Oracle Audits Will Get Worse in 2018

Matt Ryan
Mar. 28,2018 | Oracle Audit

Over the years, Oracle audits have become the bane of existence for many of Oracle’s customers, thanks in large part to Oracle’s reputed predatory behavior, especially in its LMS (License Management Service) Group, and the well-earned notoriety for its truculent account management practices in its sales organization.  As we’ve often said, it’s not matter of if, but when you will get audited by Oracle.  As we are seeing unfold now, the pace of these audits continues to accelerate.  Below are some of the reasons we think there will be a continuation of aggressive audits for the foreseeable future. 

Cloudy Future

As with most software providers, the push to the cloud rages on and as that business transitions, so too will the need to audit customers.  Given the business model of cloud (operational pay-as-you-go and limited to your subscription thresholds), there really will not be the same level of need for traditional audits as we know them today.  In our view, the need for a large LMS Group (License Management Services) will no longer be necessary.  They may transition some LMS resources to become some version of Cloud Consultants, and have the remaining teams maintain their current role as Oracle’s version of the IRS.  What would a former LMS Agent turned Cloud Consultant really do?  Maximize usage (and consumption charges) to Oracle’s favor in every way possible is our guess.  That would be like managing a sports team and asking your biggest rival to help you coach the team.

Bad PR

Just a quick Google search will find you a plethora of articles related to Oracle and their audit malevolence.  For example: Oracle Dubbed the Big Bad Wolf of Software Audits.  As you may also remember, we named Oracle #4 in our Audit-Crazy Supplier Top 10 List.  Audits have been giving Oracle some bad PR with its customer base for some years now.  No one likes to be held hostage to sign a new agreement or buy some incremental software they may or may not ever need.  Cloud will now offer a way for Oracle to move away from the traditional audit, so they can focus more on extracting as much consumption from users as possible.  Driving up consumption revenue is a far more unobtrusive scheme to take advantage of customers and inflate profits versus confrontational audits, hence our prediction that LMS will reallocate resources (#1 above) to focus on it.  Think about it, same resources (former LMS), same goal (inflate profit), different tool (consumption vs. audit).


One of the oldest plays in the Oracle playbook, is to leverage the inflated (and often VERY wrong) audit findings to drive more incremental revenue in exchange for limiting or even eliminating the misleading or even outright phony audit action.  This can be revenue to increase the old on-premise stuff, but more recently, audits are being used as a hammer to drive more cloud revenue – whether you need it or not.  Oracle is more than happy it seems to accept a cloud purchase as a means to cover an on-premise compliance issue.  Important to note that while Oracle LMS may close out your audit with a corresponding cloud acquisition, the underlying cause of the original compliance issue may go unresolved, leaving you with less money and the same headache.  Oracle looks to bump its cloud numbers ever higher, what better way than to audit a customer, find some alleged compliance issues, and leverage the penalties to put the customer in some brand-new cloud offerings at a relatively lower cost.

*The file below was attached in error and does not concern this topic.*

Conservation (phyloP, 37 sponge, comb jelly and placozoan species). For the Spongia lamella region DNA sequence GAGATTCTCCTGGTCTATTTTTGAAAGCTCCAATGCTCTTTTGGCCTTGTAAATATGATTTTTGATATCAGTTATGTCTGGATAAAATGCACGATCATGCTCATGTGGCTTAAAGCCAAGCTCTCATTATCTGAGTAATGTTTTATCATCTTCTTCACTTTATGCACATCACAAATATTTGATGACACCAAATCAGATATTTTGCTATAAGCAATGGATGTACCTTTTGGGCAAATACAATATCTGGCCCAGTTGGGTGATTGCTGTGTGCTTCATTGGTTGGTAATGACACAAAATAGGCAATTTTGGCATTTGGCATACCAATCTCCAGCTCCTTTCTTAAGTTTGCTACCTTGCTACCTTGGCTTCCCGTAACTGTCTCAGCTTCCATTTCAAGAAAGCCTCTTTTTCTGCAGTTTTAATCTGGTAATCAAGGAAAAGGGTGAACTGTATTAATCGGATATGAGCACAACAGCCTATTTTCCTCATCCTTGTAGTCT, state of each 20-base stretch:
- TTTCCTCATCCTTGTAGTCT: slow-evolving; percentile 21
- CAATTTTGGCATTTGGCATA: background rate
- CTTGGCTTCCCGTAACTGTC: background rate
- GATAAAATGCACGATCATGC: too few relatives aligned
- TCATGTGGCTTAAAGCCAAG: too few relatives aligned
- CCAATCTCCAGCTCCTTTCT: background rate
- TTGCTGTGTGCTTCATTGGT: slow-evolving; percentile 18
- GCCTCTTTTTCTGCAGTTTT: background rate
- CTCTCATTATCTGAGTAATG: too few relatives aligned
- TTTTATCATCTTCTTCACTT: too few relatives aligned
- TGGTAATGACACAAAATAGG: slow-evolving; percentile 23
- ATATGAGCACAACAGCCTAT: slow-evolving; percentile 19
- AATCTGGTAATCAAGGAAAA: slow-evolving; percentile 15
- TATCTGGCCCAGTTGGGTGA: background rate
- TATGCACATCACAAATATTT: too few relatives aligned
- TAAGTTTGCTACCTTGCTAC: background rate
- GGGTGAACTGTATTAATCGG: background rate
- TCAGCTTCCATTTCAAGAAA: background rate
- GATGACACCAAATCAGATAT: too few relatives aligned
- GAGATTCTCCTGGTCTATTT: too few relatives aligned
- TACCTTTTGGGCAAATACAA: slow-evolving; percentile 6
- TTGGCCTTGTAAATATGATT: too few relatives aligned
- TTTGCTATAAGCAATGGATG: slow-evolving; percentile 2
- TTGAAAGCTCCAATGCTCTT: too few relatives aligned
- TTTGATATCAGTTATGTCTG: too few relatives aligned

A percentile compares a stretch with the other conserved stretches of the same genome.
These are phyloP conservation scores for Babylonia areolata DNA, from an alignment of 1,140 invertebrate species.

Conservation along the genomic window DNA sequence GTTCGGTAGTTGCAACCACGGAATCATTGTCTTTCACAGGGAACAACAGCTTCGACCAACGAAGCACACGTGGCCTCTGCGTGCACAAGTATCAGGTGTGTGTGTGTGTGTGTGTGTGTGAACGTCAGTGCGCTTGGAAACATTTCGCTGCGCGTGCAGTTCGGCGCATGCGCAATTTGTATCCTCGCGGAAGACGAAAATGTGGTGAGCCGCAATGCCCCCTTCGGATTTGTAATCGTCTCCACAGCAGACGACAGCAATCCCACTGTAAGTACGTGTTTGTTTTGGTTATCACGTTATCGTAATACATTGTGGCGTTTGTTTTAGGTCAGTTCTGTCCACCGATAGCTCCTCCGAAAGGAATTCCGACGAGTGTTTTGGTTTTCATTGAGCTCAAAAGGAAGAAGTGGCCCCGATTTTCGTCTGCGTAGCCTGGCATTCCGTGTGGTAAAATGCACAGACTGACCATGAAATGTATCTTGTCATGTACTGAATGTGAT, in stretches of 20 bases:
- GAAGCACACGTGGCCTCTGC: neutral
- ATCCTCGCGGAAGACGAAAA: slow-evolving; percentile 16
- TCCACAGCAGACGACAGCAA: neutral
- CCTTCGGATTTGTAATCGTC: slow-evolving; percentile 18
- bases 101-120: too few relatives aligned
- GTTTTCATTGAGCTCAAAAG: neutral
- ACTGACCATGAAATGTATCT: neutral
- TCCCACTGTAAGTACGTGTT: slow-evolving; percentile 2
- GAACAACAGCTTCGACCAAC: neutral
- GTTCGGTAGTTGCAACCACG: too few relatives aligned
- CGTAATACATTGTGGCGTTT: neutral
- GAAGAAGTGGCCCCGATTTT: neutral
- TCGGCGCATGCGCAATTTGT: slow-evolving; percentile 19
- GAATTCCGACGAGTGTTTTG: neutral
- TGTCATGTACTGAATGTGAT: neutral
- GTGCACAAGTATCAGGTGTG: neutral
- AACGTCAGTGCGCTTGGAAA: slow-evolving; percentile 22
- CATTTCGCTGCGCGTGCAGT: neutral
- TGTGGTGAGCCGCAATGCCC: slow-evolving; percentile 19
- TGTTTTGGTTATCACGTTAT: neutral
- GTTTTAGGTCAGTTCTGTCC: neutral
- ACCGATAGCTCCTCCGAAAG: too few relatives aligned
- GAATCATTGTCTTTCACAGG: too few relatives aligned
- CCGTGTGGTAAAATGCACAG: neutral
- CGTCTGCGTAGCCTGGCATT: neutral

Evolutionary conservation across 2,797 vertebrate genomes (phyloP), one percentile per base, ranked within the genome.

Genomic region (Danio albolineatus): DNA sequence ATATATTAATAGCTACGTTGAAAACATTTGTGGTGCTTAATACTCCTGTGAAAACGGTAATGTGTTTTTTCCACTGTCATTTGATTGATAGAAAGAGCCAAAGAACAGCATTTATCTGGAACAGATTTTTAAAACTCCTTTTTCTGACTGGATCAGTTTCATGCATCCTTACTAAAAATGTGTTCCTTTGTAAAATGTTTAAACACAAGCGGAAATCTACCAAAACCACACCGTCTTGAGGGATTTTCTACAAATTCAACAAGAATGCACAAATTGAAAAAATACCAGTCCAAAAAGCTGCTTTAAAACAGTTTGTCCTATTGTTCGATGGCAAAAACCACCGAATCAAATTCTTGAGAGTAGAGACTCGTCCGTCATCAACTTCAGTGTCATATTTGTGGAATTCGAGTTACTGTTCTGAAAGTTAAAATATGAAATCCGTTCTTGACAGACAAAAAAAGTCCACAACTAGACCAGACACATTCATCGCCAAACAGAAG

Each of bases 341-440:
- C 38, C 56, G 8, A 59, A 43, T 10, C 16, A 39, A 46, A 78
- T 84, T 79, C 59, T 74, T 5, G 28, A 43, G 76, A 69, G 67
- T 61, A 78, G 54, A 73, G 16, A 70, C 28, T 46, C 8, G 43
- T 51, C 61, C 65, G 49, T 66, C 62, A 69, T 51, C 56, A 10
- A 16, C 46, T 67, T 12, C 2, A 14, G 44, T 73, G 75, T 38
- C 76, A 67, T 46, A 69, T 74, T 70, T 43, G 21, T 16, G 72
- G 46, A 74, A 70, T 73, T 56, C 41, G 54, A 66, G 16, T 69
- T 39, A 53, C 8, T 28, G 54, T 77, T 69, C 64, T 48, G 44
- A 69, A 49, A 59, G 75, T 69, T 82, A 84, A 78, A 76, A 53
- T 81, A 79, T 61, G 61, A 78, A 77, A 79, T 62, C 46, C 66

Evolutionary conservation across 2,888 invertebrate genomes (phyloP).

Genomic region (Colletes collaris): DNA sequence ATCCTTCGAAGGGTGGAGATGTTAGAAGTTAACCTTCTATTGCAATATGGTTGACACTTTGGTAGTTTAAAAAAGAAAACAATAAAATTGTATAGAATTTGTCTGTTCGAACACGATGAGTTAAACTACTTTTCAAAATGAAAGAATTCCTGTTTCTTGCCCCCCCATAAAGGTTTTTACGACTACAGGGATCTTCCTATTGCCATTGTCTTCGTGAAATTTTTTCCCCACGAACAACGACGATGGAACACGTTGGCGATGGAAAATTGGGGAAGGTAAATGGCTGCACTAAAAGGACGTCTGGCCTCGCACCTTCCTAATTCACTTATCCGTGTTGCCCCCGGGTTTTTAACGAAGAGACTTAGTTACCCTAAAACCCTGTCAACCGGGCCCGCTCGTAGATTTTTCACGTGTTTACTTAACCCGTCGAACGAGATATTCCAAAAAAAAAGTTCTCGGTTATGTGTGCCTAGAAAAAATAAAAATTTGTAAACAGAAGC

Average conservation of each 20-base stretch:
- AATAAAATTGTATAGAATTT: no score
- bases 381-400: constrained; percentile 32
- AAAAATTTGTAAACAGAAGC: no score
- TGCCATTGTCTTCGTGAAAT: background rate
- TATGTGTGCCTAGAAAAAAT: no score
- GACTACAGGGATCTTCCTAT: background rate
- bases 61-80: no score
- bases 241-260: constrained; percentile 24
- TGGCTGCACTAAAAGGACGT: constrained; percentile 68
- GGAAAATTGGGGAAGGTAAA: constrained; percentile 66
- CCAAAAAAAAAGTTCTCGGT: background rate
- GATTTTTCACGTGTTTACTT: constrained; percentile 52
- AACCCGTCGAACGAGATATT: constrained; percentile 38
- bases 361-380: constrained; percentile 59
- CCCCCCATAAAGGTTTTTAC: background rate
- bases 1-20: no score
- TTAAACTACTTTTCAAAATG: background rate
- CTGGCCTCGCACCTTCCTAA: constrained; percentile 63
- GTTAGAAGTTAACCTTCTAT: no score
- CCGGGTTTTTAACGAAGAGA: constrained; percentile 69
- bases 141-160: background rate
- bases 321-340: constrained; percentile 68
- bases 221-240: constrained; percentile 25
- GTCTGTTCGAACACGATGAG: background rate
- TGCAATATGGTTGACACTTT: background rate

Sales Incentives

If you oversee growth, how do you incent a massive sales force to sell your shiny new toys rather than the old models?  You design a compensation plan that drives the desired behavior.  So, if you want to sell more cloud, you simply pay salespeople more to sell that, and less to sell the on-premise software.  Given the audit tool has been so effective over the years to drive revenue, how do you think salespeople will behave when they know that tool is going away?  They will use that tool furiously until it can’t be used anymore to ‘leverage’ customers into higher commissioned cloud services.

As Martin Thompson from ITAM (IT Asset Management Magazine) said in a February 23rd article:

“Oracle is looking around for revenue and for non-compliance by people not licensing their products properly. However, a modern audit is about pre-sales and a way of beginning a dialogue. If they find a shortfall they can then build a solution to resolve that shortfall," he said.”

"Lots of software publishers will use the big four [accounting firms] to do the audits on their behalf, but Oracle does them directly with a dedicated team called Oracle License Management Services (LMS), which is about 500-strong [and] is an indicator by itself."

Nothing has really said it better than this Business Insider headline, “I felt like we were being extorted”: Customer says Oracle tried to strong-arm him into a cloud sale.

And nothing has really changed.  In fact, in our opinion it will be worse in 2018 given the push to cloud, sales incentives, revenue models, and bad PR - all adds up to perhaps the worst Oracle audit season on record.

Take heart however, as you need not be a victim or wait for an audit notification to act.  We’ve been working with Oracle agreements and audits for 15 years and have the Federated Market Intelligence, and the information, expertise and experience you need to both mitigate and eliminate risk, plus the proven performance to help you minimize costs and risks, and maximize the realization of value and benefit in your Oracle estate.  Whether you are in reactive (panic) mode, or planning ahead, NET(net) can help you ensure your organization is ready.

Contact us here and we’ll arrange a call with one of our Subject Matter Experts who can immediately assess your situation.

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